Cornelius Cornwell (? - ?) was an early Ypsilanti industrialist, constructing Ypsi's first paper mill in 1856, a mill which employed up to 500 people, as well as 5 other paper mills in the area. Cornwell's son(?) Clark Cornwell served as Ypsilanti Mayor's from 1886-1888.

The Gothic Revival / Queen Anne Cornwell Residence, built in 1883 at 203 N. Huron, was the first home in Ypsilanti to have a telephone - installed as a direct line to the paper mill. Reports vary as to whether it was the largest home between Detroit and Chicago at the time of its construction, or merely the largest example of the style.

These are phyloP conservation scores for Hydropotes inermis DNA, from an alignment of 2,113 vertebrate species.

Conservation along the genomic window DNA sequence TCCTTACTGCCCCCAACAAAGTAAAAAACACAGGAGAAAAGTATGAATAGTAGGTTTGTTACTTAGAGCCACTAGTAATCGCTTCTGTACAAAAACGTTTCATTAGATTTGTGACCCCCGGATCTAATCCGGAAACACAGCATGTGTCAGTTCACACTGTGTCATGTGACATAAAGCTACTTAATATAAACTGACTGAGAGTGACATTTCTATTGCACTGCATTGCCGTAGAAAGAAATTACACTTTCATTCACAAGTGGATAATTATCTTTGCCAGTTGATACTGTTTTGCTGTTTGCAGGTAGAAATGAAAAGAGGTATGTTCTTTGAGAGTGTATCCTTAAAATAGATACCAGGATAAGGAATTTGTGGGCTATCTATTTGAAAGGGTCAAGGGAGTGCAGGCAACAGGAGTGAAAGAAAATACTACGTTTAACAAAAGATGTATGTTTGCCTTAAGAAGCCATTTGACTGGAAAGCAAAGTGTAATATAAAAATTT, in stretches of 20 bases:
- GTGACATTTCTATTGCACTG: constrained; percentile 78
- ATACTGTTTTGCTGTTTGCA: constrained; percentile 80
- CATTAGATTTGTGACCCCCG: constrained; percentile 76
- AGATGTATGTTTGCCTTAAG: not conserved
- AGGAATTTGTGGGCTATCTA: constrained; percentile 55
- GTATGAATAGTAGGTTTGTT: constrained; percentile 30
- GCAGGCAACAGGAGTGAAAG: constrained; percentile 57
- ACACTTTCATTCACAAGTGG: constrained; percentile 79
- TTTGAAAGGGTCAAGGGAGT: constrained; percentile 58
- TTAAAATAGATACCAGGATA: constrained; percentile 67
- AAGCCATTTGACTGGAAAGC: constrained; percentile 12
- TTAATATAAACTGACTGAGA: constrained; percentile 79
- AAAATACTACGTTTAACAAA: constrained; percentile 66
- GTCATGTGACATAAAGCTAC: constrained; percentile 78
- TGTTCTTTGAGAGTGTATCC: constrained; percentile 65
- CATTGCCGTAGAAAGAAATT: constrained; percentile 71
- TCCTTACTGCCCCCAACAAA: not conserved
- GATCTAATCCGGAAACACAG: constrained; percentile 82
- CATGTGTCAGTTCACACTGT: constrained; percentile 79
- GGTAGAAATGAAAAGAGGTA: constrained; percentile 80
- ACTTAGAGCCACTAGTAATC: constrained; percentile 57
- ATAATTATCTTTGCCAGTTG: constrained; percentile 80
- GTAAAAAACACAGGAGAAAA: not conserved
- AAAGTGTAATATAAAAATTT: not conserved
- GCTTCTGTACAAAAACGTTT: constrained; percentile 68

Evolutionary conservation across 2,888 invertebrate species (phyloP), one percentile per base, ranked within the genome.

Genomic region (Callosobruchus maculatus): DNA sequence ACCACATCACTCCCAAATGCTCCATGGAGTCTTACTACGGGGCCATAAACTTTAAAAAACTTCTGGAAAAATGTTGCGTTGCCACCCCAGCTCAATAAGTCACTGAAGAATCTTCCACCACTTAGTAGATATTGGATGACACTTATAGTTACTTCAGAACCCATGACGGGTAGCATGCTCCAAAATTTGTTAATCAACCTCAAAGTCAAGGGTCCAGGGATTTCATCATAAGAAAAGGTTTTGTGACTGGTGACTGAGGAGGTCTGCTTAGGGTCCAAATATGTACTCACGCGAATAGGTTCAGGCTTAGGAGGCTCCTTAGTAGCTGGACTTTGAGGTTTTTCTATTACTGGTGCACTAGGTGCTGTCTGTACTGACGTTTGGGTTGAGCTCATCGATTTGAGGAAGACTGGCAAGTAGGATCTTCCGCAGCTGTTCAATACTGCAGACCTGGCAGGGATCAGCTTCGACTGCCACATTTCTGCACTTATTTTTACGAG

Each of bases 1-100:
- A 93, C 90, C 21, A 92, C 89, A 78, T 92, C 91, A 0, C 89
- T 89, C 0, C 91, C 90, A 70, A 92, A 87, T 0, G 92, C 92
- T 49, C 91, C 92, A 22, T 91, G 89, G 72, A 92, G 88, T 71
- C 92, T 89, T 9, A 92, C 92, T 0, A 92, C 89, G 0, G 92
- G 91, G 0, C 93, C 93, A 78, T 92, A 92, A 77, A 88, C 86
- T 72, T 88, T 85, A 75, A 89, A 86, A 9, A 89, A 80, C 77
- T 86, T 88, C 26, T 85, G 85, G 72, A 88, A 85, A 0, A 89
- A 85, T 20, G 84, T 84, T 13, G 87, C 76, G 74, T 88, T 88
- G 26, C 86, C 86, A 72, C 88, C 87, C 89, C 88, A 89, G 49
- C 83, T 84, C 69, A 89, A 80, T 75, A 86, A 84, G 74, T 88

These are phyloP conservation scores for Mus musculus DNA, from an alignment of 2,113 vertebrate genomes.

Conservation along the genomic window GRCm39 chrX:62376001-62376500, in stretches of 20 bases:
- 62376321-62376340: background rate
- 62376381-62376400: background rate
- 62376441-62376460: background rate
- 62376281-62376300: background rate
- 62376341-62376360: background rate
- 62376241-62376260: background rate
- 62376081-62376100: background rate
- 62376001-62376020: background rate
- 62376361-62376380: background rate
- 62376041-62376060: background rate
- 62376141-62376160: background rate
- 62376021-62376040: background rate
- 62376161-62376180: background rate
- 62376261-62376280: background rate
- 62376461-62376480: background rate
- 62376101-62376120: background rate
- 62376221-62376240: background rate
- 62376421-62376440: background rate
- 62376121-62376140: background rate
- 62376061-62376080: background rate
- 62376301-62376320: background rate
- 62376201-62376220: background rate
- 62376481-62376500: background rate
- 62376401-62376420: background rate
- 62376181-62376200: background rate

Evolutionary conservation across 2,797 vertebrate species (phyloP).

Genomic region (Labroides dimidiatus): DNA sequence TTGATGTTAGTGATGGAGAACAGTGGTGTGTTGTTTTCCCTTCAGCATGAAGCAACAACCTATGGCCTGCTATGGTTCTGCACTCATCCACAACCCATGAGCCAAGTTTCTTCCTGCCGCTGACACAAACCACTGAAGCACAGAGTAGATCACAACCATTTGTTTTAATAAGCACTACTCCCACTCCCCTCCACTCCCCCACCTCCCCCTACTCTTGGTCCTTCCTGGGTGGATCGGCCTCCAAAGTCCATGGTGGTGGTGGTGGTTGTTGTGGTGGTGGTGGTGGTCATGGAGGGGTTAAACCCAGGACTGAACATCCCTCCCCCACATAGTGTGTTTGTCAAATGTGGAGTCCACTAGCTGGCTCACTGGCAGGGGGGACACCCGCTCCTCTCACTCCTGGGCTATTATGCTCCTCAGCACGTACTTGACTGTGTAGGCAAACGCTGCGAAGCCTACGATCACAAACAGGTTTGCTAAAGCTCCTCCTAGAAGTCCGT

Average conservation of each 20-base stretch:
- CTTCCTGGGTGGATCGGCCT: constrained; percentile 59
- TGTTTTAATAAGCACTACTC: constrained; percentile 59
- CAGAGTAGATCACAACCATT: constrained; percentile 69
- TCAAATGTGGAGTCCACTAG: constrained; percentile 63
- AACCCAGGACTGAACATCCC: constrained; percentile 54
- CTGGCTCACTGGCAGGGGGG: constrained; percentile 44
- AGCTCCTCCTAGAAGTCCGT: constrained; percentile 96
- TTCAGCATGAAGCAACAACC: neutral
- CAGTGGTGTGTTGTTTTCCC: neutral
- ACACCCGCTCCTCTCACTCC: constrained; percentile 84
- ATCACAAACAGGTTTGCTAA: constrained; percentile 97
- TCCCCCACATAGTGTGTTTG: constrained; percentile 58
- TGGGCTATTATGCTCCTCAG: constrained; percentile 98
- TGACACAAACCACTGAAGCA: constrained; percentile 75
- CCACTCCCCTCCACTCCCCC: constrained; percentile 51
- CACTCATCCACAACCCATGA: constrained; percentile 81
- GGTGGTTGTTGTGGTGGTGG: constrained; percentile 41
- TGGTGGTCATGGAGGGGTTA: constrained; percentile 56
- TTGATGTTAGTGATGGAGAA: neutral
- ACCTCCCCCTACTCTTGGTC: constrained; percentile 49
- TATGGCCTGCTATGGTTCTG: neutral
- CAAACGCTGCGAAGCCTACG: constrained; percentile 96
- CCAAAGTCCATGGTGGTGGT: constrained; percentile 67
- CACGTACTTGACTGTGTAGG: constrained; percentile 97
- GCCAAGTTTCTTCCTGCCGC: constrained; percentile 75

In addition to the paper mill business, Cornwell constructed the Occidental Sanitorium in Ypsi, claiming that water found when constructing the first paper mill had healing powers. The sanitorium was driven out of business by the 1907 Pure Food & Drug Act; bottles from the water are on display at the Ypsilanti Historical Museum.

Cornwell is buried in Highland Cemetery at B1 70, Lot 10, in a grave marked with a large granite sphere.